Last updated on April 29, 2021.
On October 31, our Chief Strategy Officer, Andrew Wertkin, and Farsight Security CEO and Internet pioneer, Paul Vixie, joined forces to discuss where they see DNS going. In the “DNS over HTTPS and Beyond” webinar, they cover the power of DNS, the challenges businesses face today, and the controversial DNS over HTTPS (and what it means for enterprises).
Here are three takeaways from the insight-packed webinar.
1. Do not outsource your recursive server.
Paul is a massive advocate for bringing recursive name servers inside your network. And not just for corporate networks but personal home networks too. Why is that? He highlights the control and visibility that’s surrendered when your recursive server sits outside your network perimeter. (For more best practices, check out our DNS Infrastructure Deployment guide)
An internal recursive server allows network operators to enforce local policies, cache query results, and most importantly, gather and analyze data from the network in a centralized manner. This is also referred to as telemetry analysis. Being the ‘first hop’ onto a network is advantageous, but only when it’s internal.
It’s a beneficial point of control for you then it is also beneficial to bad actors. When the recursive server is left in the hands of others, it allows for third party monitoring. Even if your company isn’t a target, your Internet service provider (ISP) may be. That means your traffic can be visible to others. This also makes your network vulnerable to “various types of DNS cache poisoning attacks,” such as spoofing IP addresses or altering DNS records.
Plus, Paul points out that, “there are too many ways to run this inside, and keep control, and have the power of your own fate in your own hands.”
Most quotable moment: “I never miss an opportunity to tell people, run your own recursive name server. I think if I had gotten run over by a truck, that’s probably what my family would have chiseled onto my gravestone, to run your own recursive name server.” – Paul Vixie
Jump straight to the discussion at 20:43.
2. DoH creates a new class of exfiltration risks
DNS over HTTPS, or DoH, has sparked many discussions lately. One major argument this proposed IETF standard (RFC 8484) has created is that DoH greatly compromises security for enterprises. Paul supports this claim too.
When DNS traffic goes through the HTTPS port, it becomes completely indistinguishable from web traffic, or as Paul said, “paints us all with the same brush.” It is this lack of visibility where the trouble happens. Consider a CISO who wants to use DNS as a strategy to protect their network. Or consider a network team who need to block or sinkhole traffic. With DoH, that’s not possible.
Since DoH changes the security perimeter and controls that were once possible with conventional DNS, this a potential vulnerability that bad actors can exploit. Paul’s biggest concern is “every botnet from now on is going to be coded to use DoH.” That will cause headaches for everyone in a company’s IT organization.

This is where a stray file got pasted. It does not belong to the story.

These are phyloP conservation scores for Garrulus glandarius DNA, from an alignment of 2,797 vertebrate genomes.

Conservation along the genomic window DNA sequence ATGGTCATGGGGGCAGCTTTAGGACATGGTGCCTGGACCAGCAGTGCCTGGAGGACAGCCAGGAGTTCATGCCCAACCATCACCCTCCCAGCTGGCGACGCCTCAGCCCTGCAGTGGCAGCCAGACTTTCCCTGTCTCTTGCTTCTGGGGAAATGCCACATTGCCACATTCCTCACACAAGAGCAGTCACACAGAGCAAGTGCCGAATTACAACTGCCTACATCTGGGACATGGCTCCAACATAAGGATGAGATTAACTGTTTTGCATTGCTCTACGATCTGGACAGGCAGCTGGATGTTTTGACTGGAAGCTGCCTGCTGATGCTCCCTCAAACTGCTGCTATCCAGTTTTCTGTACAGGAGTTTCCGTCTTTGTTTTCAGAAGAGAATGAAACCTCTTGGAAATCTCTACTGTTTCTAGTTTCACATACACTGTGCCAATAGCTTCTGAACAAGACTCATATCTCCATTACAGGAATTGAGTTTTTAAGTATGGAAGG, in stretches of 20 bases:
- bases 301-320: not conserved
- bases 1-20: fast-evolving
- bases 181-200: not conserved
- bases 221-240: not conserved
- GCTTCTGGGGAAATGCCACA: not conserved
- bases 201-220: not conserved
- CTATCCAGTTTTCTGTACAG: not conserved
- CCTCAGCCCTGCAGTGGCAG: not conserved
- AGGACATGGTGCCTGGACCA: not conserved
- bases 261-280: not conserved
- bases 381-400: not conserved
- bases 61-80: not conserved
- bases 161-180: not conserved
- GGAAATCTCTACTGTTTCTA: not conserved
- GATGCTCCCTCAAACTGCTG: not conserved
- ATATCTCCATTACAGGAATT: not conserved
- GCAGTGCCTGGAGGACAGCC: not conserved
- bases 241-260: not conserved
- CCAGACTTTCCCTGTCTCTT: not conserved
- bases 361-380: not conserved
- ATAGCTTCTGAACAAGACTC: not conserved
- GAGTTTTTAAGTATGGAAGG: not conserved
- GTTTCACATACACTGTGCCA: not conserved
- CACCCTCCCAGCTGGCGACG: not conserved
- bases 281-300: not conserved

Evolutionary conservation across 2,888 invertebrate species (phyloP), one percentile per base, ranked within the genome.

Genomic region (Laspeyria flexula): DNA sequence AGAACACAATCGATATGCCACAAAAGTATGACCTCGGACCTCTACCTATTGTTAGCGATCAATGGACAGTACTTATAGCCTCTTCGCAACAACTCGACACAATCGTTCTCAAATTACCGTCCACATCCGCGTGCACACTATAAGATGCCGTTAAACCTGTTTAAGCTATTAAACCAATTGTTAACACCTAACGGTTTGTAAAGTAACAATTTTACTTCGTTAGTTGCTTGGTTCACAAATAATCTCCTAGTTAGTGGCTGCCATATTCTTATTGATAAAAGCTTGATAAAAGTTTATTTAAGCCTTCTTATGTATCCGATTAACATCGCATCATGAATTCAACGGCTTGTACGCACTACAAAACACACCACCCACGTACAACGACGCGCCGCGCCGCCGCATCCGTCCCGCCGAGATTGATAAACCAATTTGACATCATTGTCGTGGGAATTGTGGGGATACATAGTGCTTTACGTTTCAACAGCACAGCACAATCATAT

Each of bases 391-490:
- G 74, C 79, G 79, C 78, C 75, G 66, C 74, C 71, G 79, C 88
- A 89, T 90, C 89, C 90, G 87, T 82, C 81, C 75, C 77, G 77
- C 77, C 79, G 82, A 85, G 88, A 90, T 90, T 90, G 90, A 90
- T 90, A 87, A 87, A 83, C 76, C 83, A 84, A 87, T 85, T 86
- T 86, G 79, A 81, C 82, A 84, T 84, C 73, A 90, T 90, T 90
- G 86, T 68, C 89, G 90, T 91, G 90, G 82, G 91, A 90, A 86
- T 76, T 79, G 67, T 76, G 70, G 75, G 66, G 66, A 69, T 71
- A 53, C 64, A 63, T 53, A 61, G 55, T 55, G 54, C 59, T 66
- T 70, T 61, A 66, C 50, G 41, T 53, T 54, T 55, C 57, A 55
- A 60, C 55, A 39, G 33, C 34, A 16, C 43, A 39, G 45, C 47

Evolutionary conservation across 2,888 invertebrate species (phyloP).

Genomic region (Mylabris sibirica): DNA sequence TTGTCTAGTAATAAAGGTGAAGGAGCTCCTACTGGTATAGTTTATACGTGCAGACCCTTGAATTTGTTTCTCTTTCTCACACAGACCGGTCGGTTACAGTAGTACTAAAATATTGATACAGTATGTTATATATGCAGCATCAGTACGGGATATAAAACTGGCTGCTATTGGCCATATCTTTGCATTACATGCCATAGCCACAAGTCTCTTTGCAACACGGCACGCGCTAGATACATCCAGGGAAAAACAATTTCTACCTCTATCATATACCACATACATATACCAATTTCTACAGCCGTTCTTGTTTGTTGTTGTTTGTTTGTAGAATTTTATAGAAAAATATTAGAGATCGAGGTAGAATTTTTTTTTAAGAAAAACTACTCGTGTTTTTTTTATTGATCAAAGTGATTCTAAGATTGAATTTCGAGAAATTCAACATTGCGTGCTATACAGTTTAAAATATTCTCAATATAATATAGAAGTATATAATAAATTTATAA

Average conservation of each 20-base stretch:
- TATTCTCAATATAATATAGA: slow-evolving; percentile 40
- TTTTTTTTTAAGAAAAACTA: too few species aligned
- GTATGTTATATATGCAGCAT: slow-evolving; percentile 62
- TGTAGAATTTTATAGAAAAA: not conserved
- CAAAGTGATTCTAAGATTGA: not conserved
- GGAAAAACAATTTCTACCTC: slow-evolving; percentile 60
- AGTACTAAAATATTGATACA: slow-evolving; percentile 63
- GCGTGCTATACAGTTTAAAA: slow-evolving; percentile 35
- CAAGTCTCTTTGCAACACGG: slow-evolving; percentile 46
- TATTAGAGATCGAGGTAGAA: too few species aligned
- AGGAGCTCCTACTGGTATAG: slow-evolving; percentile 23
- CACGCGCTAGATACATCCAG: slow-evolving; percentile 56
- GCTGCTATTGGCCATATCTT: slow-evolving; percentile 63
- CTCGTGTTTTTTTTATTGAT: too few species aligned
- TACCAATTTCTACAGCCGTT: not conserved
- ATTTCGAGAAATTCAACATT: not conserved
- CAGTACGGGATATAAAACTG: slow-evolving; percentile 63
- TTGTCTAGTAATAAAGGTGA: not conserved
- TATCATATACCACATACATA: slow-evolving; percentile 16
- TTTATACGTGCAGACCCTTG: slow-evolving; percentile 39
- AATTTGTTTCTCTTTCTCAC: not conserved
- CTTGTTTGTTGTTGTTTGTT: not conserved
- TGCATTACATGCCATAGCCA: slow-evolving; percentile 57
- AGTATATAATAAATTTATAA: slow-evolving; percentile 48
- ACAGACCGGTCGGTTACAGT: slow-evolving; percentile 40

Most quotable moment: “What we’ve done here is to create a new class of exfiltration risk that we can expect every intruder whether hardware, software or [meetware 00:56:41] is going to be using “ – Paul Vixie
Jump straight to the discussion at 46:58.
3. Businesses will need to digitally strip search everyone before leaving the building
From the takeaway above, we know that DoH presents major challenges for security. Enterprises cannot afford to ignore these new vulnerabilities. But, as Paul described, the security protocols to supplement DoH will need to be invasive in order to be sufficiently secure, which he does not support.
To address the lack of visibility, all HTTPS traffic will need to be forced through a proxy server. Paul explained that the proxy’s purpose is “basically strip searching everybody as they try and leave the building in digital terms” in order to ensure all traffic complies with corporate policy. It’s an invasive measure compared to most standards.
An argument for DoH is the privacy it offers by encrypting DNS traffic. In an enterprise context, however, DoH in practice may eliminate user privacy. Current standards or policies focus on blocking unauthorized access, which means only ‘bad’ user activity is often flagged. Since DoH encrypts all DNS traffic, network operators may need to decrypt and analyze all traffic to determine what is safe for their network and what’s not.
While the general public will certainly benefit from the anonymity that comes with DoH, it’s a challenge for businesses. This has the potential to shift corporate culture towards a surveillance-centered approach, whether businesses or their employees want it or not.
Most quotable moment: “That’s not going to be possible once the world is using TLS 1.3 with encrypted SNIs and that means it’s going to have to be an explicit proxy, probably socks. Or it could be an HTTPS proxy and you’re going to have to force all of your outbound HTTPS traffic through an explicit proxy. Basically strip searching everybody as they try and leave the building in digital terms just to make sure that you are in compliance with corporate policy.” – Paul Vixie
Jump straight to the discussion at 54:12.